Second-hand tanker values continue to remain strong, despite the spot market enduring one of the longest periods of poor earnings in decades.
Vessels continue to change hands and some companies/owners are still willing to pay high prices, even though daily earnings for most tanker companies are well below operating costs. For example, a modern five-year-old aframax has actually increased in value over the last three months and has now reached $47million. On the other hand, aframax time charter equivalent earnings have fallen to an average of $6,873/day in the last three months, compared with $16,873/day in the previous three-month period. And the picture gets even uglier for the large VLCC, where the time charter equivalent earnings for operating in the spot market have averaged only $3,788/day.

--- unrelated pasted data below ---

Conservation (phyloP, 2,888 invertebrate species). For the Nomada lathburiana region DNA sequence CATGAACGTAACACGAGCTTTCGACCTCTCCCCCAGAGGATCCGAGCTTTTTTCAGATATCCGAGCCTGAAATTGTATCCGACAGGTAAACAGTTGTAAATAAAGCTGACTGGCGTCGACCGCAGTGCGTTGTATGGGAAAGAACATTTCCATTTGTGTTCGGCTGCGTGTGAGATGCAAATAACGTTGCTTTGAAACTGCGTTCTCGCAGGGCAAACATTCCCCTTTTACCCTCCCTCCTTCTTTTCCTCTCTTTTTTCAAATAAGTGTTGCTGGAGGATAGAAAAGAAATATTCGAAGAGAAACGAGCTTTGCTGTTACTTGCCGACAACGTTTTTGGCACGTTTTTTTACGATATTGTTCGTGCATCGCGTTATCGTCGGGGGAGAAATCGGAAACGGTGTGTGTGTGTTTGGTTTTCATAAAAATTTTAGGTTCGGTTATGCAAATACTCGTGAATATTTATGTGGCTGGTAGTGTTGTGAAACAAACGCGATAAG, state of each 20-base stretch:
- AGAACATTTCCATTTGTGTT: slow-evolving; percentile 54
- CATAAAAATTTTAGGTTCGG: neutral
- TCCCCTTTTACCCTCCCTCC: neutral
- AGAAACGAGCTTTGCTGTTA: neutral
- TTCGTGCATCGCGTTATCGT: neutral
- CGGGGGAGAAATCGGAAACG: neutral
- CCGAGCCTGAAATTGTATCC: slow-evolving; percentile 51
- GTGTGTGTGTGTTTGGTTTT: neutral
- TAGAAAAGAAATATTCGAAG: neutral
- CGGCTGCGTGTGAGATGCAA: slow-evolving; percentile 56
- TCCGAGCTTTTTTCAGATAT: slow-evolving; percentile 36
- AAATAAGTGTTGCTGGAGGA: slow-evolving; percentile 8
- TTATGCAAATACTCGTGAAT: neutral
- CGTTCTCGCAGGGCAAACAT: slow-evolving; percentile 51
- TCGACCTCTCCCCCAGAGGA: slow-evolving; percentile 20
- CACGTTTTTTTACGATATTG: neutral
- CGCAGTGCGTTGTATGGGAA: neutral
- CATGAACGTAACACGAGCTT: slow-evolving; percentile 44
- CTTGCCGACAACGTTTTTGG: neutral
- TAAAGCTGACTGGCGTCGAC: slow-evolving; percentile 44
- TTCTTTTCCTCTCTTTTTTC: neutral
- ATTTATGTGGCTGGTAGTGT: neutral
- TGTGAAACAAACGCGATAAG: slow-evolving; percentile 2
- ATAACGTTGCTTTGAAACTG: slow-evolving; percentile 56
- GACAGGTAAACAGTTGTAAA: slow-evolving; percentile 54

In the light of still heavy supply coming up, the level of second hand prices should be somewhat surprising. TMN wants to blame a mix between creditors' interest to "extend and pretend" and central bank engineered liquidity for this phenomenon for now. Many market participants still think hard assets are the way to play. However, hard assets that earn negative carry for an extended period of time have only one way to go.